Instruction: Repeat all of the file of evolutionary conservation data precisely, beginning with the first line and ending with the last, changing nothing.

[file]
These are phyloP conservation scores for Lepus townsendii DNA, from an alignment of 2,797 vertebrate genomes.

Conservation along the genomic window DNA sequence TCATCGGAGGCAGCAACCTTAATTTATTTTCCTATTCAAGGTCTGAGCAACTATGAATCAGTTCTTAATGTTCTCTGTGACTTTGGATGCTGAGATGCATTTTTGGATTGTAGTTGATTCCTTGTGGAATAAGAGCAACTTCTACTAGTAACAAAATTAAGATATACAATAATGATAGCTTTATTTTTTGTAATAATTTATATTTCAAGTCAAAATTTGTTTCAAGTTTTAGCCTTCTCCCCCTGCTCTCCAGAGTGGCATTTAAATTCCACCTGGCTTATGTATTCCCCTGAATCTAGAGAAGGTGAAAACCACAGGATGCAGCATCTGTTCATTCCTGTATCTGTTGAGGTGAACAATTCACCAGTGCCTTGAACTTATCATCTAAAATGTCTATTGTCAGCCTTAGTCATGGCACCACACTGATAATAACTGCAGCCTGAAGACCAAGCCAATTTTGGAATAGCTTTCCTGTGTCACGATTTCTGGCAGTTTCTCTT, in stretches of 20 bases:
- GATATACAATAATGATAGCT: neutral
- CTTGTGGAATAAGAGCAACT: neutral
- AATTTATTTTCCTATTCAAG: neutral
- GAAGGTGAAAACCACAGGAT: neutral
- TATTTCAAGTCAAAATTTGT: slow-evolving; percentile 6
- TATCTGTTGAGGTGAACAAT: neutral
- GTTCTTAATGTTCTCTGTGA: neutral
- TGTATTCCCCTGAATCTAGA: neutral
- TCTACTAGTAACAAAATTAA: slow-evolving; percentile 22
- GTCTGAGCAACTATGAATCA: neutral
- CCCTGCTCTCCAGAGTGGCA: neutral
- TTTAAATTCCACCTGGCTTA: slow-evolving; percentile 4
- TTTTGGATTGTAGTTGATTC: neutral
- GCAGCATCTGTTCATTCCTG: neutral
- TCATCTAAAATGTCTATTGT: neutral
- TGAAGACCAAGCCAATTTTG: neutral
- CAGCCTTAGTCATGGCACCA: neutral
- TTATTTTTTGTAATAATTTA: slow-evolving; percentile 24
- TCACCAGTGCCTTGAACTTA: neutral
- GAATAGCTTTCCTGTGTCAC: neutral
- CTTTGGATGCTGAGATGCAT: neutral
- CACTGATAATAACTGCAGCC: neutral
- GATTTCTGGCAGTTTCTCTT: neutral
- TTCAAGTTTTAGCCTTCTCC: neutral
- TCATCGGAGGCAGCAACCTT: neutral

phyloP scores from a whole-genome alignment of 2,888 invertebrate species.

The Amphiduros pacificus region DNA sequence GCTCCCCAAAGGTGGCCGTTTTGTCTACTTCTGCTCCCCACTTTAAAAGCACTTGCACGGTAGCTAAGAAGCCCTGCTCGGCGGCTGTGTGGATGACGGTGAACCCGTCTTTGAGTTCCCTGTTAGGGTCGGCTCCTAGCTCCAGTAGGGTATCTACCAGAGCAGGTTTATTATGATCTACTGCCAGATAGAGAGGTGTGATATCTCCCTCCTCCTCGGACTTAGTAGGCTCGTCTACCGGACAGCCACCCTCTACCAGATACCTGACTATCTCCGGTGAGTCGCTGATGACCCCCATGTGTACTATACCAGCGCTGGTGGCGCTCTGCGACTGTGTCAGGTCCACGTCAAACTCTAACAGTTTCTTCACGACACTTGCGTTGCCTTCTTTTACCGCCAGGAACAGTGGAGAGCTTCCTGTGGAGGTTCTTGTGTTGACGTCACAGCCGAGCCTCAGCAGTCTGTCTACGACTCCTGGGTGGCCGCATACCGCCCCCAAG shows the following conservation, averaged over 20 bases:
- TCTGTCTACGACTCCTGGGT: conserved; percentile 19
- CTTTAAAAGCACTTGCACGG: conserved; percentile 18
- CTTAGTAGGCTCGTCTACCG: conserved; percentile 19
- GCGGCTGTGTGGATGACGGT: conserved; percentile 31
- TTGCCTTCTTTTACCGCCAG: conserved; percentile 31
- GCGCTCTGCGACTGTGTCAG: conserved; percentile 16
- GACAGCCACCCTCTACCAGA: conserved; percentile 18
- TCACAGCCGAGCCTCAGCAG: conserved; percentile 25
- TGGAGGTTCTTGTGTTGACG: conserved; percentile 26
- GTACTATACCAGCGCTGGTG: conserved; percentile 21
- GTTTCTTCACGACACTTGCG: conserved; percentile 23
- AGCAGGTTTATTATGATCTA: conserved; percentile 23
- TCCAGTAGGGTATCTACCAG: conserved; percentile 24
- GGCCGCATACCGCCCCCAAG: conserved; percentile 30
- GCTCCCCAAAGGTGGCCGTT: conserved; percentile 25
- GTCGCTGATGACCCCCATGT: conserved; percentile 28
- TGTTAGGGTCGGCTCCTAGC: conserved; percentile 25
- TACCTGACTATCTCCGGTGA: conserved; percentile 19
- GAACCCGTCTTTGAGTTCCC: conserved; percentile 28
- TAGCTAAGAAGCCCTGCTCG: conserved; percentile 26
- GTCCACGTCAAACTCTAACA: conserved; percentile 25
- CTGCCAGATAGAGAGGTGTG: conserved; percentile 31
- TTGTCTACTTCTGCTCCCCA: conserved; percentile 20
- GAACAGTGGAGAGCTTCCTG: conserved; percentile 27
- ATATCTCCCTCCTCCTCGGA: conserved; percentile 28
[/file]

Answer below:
These are phyloP conservation scores for Lepus townsendii DNA, from an alignment of 2,797 vertebrate genomes.

Conservation along the genomic window DNA sequence TCATCGGAGGCAGCAACCTTAATTTATTTTCCTATTCAAGGTCTGAGCAACTATGAATCAGTTCTTAATGTTCTCTGTGACTTTGGATGCTGAGATGCATTTTTGGATTGTAGTTGATTCCTTGTGGAATAAGAGCAACTTCTACTAGTAACAAAATTAAGATATACAATAATGATAGCTTTATTTTTTGTAATAATTTATATTTCAAGTCAAAATTTGTTTCAAGTTTTAGCCTTCTCCCCCTGCTCTCCAGAGTGGCATTTAAATTCCACCTGGCTTATGTATTCCCCTGAATCTAGAGAAGGTGAAAACCACAGGATGCAGCATCTGTTCATTCCTGTATCTGTTGAGGTGAACAATTCACCAGTGCCTTGAACTTATCATCTAAAATGTCTATTGTCAGCCTTAGTCATGGCACCACACTGATAATAACTGCAGCCTGAAGACCAAGCCAATTTTGGAATAGCTTTCCTGTGTCACGATTTCTGGCAGTTTCTCTT, in stretches of 20 bases:
- GATATACAATAATGATAGCT: neutral
- CTTGTGGAATAAGAGCAACT: neutral
- AATTTATTTTCCTATTCAAG: neutral
- GAAGGTGAAAACCACAGGAT: neutral
- TATTTCAAGTCAAAATTTGT: slow-evolving; percentile 6
- TATCTGTTGAGGTGAACAAT: neutral
- GTTCTTAATGTTCTCTGTGA: neutral
- TGTATTCCCCTGAATCTAGA: neutral
- TCTACTAGTAACAAAATTAA: slow-evolving; percentile 22
- GTCTGAGCAACTATGAATCA: neutral
- CCCTGCTCTCCAGAGTGGCA: neutral
- TTTAAATTCCACCTGGCTTA: slow-evolving; percentile 4
- TTTTGGATTGTAGTTGATTC: neutral
- GCAGCATCTGTTCATTCCTG: neutral
- TCATCTAAAATGTCTATTGT: neutral
- TGAAGACCAAGCCAATTTTG: neutral
- CAGCCTTAGTCATGGCACCA: neutral
- TTATTTTTTGTAATAATTTA: slow-evolving; percentile 24
- TCACCAGTGCCTTGAACTTA: neutral
- GAATAGCTTTCCTGTGTCAC: neutral
- CTTTGGATGCTGAGATGCAT: neutral
- CACTGATAATAACTGCAGCC: neutral
- GATTTCTGGCAGTTTCTCTT: neutral
- TTCAAGTTTTAGCCTTCTCC: neutral
- TCATCGGAGGCAGCAACCTT: neutral

phyloP scores from a whole-genome alignment of 2,888 invertebrate species.

The Amphiduros pacificus region DNA sequence GCTCCCCAAAGGTGGCCGTTTTGTCTACTTCTGCTCCCCACTTTAAAAGCACTTGCACGGTAGCTAAGAAGCCCTGCTCGGCGGCTGTGTGGATGACGGTGAACCCGTCTTTGAGTTCCCTGTTAGGGTCGGCTCCTAGCTCCAGTAGGGTATCTACCAGAGCAGGTTTATTATGATCTACTGCCAGATAGAGAGGTGTGATATCTCCCTCCTCCTCGGACTTAGTAGGCTCGTCTACCGGACAGCCACCCTCTACCAGATACCTGACTATCTCCGGTGAGTCGCTGATGACCCCCATGTGTACTATACCAGCGCTGGTGGCGCTCTGCGACTGTGTCAGGTCCACGTCAAACTCTAACAGTTTCTTCACGACACTTGCGTTGCCTTCTTTTACCGCCAGGAACAGTGGAGAGCTTCCTGTGGAGGTTCTTGTGTTGACGTCACAGCCGAGCCTCAGCAGTCTGTCTACGACTCCTGGGTGGCCGCATACCGCCCCCAAG shows the following conservation, averaged over 20 bases:
- TCTGTCTACGACTCCTGGGT: conserved; percentile 19
- CTTTAAAAGCACTTGCACGG: conserved; percentile 18
- CTTAGTAGGCTCGTCTACCG: conserved; percentile 19
- GCGGCTGTGTGGATGACGGT: conserved; percentile 31
- TTGCCTTCTTTTACCGCCAG: conserved; percentile 31
- GCGCTCTGCGACTGTGTCAG: conserved; percentile 16
- GACAGCCACCCTCTACCAGA: conserved; percentile 18
- TCACAGCCGAGCCTCAGCAG: conserved; percentile 25
- TGGAGGTTCTTGTGTTGACG: conserved; percentile 26
- GTACTATACCAGCGCTGGTG: conserved; percentile 21
- GTTTCTTCACGACACTTGCG: conserved; percentile 23
- AGCAGGTTTATTATGATCTA: conserved; percentile 23
- TCCAGTAGGGTATCTACCAG: conserved; percentile 24
- GGCCGCATACCGCCCCCAAG: conserved; percentile 30
- GCTCCCCAAAGGTGGCCGTT: conserved; percentile 25
- GTCGCTGATGACCCCCATGT: conserved; percentile 28
- TGTTAGGGTCGGCTCCTAGC: conserved; percentile 25
- TACCTGACTATCTCCGGTGA: conserved; percentile 19
- GAACCCGTCTTTGAGTTCCC: conserved; percentile 28
- TAGCTAAGAAGCCCTGCTCG: conserved; percentile 26
- GTCCACGTCAAACTCTAACA: conserved; percentile 25
- CTGCCAGATAGAGAGGTGTG: conserved; percentile 31
- TTGTCTACTTCTGCTCCCCA: conserved; percentile 20
- GAACAGTGGAGAGCTTCCTG: conserved; percentile 27
- ATATCTCCCTCCTCCTCGGA: conserved; percentile 28